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August 29, 2014

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Photos: Pete Wentz, Sabina Kelley and Las Vegas star in Season 2 of Oxygen’s ‘Best Ink’

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Tyler Golden/Oxygen

Pete Wentz, right, hosts Season 2 of Oxygen’s “Best Ink” filmed in Las Vegas.

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Pete Wentz hosts Oxygen's "Best Ink."

Two of the new “Best Ink” contestants on the Season 2 premiere tonight are Las Vegas tattoo artists: Derek Rubright and D.J. Tambe. International tattooed model Sabina Kelley, who lives here, returns as the expert judge on the Oxygen series hosted by rocker Pete Wentz of Fall Out Boy fame.

Photographers warned Sabina during her early days of modeling not to tattoo her arms. She ignored the advice and wound up gracing more than a dozen magazine covers and, after becoming a respected tattoo convention host and judge, landing “Best Ink.” Sabina also owns Bombshell Tattoo Removal here.

Pete and Sabina’s 10-episode series lays bare a cutthroat and unpredictable world of tattoo artistry. Twelve of the best U.S. tattoo artists compete for a $100,000 prize and a Tattoo Magazine cover story. Among the celebrity guest judges in Season 2: singer Ray J, Gym Class Heroes frontman Travie McCoy, designers Angela and Vanessa Simmons and urban artist Justin Bua.

Each show features a Flash Challenge and an Ink Challenge, in which each artist has to produce a bona fide masterpiece on skin. Two other challenges each week are Blood Puddin’ -- turning classic pinups upside down -- and You Can’t See Me, which forces the artists working only with needle, inks and their passion to design a tattoo with elements unseen by the naked eye. The Flash Challenge has the tattoo artists hanging six stories in mid-air to spray paint billboards.

The two Las Vegas contestants are both veterans. Derek is a USC graduate who is hailed by UFC fighters here as the go-to artist. Wildly competitive Derek, who became head of his household at age 18 when his mother died, has won numerous awards at tattoo competitions.

D.J., who moved here from upstate New York, has won more than 25 convention awards and most recently defeated “Best Ink” Season 1 contestant Roman Obrego in Lake Havasu. D.J. battled and beat drug addiction and is now a strong believer in his industry’s ethics.

As Pete takes tattoo competition to new heights, I spoke with him during the Las Vegas tapings.

Tattoos and rockers go together hand in glove?

I feel like it kind of goes together like peanut butter and chocolate, I guess. I feel like I kind of have a license for 50 years when you are in a rock and roll band. That is part of that license, I guess.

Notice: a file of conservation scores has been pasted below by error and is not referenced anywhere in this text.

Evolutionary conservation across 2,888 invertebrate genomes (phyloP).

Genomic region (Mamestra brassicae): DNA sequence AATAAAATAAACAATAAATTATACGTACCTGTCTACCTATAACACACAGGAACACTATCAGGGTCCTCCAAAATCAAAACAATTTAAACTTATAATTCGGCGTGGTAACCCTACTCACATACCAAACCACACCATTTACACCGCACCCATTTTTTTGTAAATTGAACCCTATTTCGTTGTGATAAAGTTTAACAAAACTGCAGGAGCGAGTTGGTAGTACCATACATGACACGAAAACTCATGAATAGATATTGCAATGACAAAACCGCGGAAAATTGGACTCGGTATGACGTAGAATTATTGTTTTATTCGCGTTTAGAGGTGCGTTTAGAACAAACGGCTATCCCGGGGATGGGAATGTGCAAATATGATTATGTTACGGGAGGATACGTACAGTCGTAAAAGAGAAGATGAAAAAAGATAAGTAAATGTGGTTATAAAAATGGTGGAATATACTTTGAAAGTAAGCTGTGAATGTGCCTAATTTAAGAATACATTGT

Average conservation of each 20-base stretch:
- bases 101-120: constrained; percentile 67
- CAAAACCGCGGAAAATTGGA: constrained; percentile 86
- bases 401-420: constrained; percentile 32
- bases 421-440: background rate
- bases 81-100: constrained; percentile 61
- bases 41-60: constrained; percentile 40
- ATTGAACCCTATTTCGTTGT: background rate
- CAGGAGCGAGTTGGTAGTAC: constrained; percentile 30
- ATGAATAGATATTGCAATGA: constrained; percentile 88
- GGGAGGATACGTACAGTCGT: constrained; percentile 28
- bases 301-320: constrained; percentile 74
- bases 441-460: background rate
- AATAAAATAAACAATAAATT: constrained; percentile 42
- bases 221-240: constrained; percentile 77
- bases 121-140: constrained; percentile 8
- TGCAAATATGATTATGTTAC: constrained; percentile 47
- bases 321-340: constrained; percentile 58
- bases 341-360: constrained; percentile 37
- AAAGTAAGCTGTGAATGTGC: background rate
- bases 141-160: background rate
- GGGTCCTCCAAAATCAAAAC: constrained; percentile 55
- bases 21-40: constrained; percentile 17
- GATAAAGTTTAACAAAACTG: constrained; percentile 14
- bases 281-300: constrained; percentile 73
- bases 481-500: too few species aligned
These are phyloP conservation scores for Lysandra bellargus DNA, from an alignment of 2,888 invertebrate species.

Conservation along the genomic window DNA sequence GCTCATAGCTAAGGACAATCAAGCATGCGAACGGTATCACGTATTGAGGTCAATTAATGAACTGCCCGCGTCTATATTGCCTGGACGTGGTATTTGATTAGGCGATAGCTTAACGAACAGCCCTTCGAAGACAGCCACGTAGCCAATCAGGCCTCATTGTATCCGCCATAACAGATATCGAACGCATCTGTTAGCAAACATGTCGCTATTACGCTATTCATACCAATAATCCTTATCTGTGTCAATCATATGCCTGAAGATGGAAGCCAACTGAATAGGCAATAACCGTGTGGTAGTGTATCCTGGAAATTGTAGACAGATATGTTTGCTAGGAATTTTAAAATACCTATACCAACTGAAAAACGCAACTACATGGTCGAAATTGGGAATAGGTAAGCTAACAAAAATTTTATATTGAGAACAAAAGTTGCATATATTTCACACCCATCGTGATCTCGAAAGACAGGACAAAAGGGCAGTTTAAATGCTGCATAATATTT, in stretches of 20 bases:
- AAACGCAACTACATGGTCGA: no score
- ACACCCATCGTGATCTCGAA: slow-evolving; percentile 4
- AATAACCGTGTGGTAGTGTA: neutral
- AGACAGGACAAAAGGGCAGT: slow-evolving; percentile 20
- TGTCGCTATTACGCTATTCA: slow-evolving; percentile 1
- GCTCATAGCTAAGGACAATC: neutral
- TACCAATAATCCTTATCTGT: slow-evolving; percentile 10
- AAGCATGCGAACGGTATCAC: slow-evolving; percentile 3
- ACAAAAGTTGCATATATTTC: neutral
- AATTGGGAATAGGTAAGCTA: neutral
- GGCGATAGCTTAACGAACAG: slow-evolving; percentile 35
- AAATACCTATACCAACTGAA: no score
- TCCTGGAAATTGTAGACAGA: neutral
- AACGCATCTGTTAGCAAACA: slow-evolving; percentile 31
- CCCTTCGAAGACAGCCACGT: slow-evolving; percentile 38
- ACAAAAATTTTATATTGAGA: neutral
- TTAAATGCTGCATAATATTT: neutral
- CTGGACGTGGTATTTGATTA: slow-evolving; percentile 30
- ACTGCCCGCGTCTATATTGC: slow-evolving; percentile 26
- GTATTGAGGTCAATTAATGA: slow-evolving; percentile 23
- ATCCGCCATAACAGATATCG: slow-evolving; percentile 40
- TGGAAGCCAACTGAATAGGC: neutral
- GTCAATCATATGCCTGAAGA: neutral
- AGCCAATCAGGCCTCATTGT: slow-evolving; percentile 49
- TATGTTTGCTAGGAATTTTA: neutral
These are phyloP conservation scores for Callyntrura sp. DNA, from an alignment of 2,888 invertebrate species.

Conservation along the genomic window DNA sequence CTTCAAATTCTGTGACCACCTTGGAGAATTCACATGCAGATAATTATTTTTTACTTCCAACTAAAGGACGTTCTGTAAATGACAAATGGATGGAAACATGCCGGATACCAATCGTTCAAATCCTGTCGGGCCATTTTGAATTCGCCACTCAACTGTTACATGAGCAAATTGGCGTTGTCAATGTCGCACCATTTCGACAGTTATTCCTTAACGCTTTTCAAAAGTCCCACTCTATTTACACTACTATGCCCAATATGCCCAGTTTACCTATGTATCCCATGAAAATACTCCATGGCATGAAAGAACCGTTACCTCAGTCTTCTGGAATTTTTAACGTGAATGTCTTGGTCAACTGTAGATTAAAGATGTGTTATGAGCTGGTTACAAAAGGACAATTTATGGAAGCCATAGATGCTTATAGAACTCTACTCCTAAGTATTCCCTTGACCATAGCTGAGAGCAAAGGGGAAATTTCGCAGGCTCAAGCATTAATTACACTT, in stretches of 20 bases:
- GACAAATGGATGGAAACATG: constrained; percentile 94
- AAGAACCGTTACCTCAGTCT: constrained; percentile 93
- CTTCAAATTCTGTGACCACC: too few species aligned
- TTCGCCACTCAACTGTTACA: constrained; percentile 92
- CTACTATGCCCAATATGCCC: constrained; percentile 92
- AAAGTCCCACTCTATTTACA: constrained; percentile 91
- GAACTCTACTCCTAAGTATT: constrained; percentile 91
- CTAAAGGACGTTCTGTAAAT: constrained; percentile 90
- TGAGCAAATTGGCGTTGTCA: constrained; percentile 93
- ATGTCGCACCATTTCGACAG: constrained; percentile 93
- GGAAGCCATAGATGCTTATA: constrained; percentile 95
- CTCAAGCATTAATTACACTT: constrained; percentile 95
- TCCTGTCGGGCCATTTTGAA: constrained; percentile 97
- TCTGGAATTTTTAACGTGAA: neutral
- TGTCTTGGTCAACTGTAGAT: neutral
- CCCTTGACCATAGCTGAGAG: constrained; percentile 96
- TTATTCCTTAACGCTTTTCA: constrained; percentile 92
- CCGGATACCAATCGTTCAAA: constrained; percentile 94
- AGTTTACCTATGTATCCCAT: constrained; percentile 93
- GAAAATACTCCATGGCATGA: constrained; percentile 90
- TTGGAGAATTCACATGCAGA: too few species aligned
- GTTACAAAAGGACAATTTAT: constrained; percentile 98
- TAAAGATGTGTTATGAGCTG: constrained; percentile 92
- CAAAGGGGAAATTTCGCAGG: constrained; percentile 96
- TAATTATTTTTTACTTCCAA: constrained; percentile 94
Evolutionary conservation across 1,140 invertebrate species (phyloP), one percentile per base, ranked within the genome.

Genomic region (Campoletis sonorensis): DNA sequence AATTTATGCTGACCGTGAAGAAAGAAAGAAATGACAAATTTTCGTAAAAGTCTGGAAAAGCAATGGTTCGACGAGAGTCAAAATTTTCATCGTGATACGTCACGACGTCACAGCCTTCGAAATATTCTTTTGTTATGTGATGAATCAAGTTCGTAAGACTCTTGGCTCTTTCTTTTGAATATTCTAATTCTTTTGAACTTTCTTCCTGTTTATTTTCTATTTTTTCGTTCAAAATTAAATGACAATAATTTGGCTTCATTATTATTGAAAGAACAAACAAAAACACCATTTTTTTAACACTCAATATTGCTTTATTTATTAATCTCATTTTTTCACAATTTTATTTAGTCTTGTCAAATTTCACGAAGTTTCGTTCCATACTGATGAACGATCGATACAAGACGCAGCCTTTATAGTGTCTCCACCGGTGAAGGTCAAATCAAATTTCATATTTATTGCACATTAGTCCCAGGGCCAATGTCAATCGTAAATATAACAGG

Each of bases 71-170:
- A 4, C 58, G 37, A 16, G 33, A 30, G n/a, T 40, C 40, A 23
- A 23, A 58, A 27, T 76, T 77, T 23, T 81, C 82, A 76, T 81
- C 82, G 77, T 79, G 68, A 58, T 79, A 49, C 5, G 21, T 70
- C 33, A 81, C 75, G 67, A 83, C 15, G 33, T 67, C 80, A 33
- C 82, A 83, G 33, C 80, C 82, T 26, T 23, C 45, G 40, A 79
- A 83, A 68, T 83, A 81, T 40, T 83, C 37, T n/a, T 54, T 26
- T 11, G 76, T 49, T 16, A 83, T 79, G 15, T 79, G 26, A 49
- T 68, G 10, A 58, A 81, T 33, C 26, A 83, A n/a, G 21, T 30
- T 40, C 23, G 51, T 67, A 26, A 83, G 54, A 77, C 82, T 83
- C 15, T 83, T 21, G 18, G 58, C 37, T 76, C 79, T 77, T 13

Season 2 of Oxygen's 'Best Ink'

Pete Wentz, right, hosts Season 2 of Oxygen's Launch slideshow »

Tell me about your own body tattoos -- at least the family-friendly body part ones!

I have them on all of my right arm, about half of my left arm, and then I have them on my legs and across my chest. It’s a lot!

Do you remember the first one?

The first one I got was this one in the center of my back. I got it when I was 15. It was supposed to be Earth, kind of, but it looks about as good as a tattoo would if you get it when you are 15 years old -- not very good. My most recent tattoo is one that I got with my brother. It is a tiger on my arm.

Did you have any tattoos done as a result of the TV show?

I’m getting a tattoo from two of the judges on the show, and I think that I will get my 4-year-old son’s name scrolled on my body.

Is it painful getting all these tattoos?

I think it affects people differently, and it really depends where on your body you get it. Wherever you have the most fat usually does the best, but if you get it on a part of the body that is too fatty, the tattoo doesn’t turn out that well, usually. Upper arms don’t hurt as much. It is kind of like a dull, annoying pain.

Pete, what attracted you to this particular show?

This one just made sense to me because tattoo culture is something that I have always been interested in; it has become much more mainstream and a real part of pop culture. People having tattoos isn’t so strange anymore. It’s also really cool that the artists are so credible, the judges are so knowledgeable. Sabina is a babe and knows what she is talking about, as well.

The first season was really cool, but what is interesting in the second season is we are able to do these Flash Challenges, the challenges that precede the Ink Challenges, the ones that are non-tattoo challenges. We were able to do really cool, big stunts. We ran out and painted airplanes in an airplane graveyard, we hung off a six-story building. It was larger than life.

Birthdays: Terry Fator, Pete Wentz, Mark Patridge Jr., Derek Hough & Mark Ballas

Audrina Patridge at Tao Beach. Launch slideshow »

How fast should a good tattoo be?